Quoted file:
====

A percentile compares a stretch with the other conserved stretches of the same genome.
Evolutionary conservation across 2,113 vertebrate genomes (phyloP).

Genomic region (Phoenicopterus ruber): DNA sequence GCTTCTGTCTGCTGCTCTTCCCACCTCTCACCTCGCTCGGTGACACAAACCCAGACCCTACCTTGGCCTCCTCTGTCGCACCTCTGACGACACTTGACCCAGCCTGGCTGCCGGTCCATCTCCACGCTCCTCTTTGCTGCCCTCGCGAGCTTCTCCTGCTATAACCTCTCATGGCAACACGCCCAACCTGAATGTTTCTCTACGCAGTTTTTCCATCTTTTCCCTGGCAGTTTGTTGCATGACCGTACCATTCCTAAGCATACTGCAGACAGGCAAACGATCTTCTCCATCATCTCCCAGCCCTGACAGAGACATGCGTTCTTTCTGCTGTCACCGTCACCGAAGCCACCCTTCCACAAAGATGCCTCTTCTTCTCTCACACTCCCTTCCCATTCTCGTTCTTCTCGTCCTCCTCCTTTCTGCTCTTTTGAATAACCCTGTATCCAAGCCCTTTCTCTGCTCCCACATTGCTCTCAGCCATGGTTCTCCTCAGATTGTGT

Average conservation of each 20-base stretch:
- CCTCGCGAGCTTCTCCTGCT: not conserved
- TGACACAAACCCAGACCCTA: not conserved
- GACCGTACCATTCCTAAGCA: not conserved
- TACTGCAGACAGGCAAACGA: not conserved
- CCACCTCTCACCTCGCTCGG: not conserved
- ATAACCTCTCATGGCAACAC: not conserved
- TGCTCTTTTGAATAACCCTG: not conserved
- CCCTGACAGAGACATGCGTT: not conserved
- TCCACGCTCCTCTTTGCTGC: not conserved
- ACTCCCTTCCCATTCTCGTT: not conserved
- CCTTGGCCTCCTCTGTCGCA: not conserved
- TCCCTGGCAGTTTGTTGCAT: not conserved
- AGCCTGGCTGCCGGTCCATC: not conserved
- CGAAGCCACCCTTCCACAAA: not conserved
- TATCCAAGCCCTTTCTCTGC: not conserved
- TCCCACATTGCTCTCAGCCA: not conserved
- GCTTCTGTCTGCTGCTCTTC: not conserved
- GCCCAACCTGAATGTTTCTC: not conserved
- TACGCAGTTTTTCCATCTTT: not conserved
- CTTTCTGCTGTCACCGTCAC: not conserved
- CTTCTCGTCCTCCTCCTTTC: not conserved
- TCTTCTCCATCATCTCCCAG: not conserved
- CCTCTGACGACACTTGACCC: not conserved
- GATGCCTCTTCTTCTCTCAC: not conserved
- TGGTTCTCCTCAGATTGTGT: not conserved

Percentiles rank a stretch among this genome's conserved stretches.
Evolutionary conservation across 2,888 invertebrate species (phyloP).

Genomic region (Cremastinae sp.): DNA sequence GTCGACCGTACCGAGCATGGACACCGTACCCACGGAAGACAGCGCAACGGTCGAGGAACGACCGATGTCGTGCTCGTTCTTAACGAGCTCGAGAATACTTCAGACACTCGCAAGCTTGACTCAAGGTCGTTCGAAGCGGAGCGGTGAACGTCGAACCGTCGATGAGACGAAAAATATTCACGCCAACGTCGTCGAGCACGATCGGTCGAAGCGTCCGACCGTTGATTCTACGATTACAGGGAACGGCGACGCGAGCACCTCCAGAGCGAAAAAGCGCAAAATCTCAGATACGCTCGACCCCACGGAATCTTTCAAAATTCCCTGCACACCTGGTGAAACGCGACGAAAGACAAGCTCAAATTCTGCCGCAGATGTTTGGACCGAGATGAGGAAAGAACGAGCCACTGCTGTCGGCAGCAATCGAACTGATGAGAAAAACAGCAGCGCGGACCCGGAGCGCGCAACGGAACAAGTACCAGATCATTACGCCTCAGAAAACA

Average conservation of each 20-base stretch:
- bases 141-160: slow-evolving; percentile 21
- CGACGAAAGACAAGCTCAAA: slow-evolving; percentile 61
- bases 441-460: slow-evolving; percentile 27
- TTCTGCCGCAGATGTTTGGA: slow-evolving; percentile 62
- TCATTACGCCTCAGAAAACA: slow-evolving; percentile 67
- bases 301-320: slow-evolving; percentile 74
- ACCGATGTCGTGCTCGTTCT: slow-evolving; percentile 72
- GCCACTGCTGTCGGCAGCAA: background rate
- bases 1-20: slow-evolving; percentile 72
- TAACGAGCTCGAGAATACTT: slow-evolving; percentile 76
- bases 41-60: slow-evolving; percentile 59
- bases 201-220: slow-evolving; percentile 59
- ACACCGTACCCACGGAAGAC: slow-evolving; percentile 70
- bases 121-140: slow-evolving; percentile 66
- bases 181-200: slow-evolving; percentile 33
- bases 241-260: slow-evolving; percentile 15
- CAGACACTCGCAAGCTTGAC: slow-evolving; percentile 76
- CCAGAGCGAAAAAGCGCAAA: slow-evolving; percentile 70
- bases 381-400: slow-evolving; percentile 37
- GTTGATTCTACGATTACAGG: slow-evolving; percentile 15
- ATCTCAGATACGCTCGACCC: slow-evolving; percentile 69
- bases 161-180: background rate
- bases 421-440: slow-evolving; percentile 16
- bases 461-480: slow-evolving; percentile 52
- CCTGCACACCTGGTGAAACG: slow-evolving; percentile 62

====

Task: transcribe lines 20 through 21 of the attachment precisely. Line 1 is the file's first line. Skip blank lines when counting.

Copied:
- TCCCACATTGCTCTCAGCCA: not conserved
- GCTTCTGTCTGCTGCTCTTC: not conserved